'We reintroduced the evening classes in January,' explains Terry Devaney, 'and they are already over-subscribed. This year we are teaching the basics, but from September we are planning to introduce ‘Progression’ courses to follow on. Our summer schools are extremely popular and we will definitely run one-day Lead Loading and five-day Panel Fabrication, Welding and Paint schools – in fact some are over-subscribed already, we may run more than one. If we get enough interest, we will also run Glassfibre, Timber Framing and Trimming schools.'
The College of North West London in Willesden offers part or full-time C&G 4101 courses, and part or full-time Vehicle Body & Paint Operations – Vehicle Restoration courses.
Brooksby Melton College in Melton Mowbray, Leics offers possibly unique evening courses in restoration of Vintage & Classic Motorbikes, Small Machines & Engines, and Classic Tractor & Machinery.
Jaguar XK body specialist Contour Autocraft provides privately-run courses of a very high quality, though inevitably at a much higher price than the public colleges; for example, its five-day Foundation Car Restoration course costs £966, three times the cost of the Leeds College course. Courses offered are two-day and five-day Foundation, five-day Advanced Restoration and five-day Advanced Making.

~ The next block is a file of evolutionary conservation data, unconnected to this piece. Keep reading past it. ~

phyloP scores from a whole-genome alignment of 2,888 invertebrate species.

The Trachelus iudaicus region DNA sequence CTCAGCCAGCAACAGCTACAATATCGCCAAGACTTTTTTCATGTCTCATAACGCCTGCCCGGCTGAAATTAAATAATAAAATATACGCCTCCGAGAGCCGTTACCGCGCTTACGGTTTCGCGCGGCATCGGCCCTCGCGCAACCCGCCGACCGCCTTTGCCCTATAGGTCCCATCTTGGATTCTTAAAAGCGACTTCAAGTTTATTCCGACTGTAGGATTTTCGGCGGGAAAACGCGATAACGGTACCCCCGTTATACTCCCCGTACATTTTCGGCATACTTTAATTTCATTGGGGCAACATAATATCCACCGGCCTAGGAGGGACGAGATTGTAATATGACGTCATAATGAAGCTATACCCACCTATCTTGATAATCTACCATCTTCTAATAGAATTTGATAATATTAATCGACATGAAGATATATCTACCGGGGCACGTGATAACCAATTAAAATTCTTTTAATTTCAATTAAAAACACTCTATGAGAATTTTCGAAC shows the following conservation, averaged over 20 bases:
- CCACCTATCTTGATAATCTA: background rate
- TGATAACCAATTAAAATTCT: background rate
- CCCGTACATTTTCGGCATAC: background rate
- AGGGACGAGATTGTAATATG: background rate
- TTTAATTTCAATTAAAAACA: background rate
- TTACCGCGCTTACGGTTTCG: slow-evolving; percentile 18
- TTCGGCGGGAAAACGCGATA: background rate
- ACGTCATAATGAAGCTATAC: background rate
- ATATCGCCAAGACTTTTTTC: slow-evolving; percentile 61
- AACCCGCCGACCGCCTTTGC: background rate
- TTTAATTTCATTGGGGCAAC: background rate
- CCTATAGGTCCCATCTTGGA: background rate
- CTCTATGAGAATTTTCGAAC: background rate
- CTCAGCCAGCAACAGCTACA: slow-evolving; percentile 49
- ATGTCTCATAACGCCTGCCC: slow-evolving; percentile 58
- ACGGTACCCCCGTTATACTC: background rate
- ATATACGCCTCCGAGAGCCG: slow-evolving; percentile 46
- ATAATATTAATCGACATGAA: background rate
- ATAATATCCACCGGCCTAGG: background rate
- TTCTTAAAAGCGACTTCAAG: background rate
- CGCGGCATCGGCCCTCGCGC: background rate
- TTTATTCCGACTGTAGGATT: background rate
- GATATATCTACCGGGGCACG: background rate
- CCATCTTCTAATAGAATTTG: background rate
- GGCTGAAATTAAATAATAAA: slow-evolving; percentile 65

Even the two-day course (£439.45) packs in a lot, covering the theory of pattern making, jig building and body construction before practical sessions concentrating on Metal Flanging (shrinking and stretching), Metal Shaping and Butt Welding; the course aims to enable students to produce basic repair panels and to alter and fit obtainable panels. The five-day course covers the same topics in more detail, adding such techniques as wheeling with the aim of turning out students capable of making complex panels from scratch. The Advanced Restoration course at £1448.51 aims to enable the student who has already completed a Foundation course to apply these skills to repairing and restoring old, corroded bodywork, covering repairs, welding and lead loading techniques.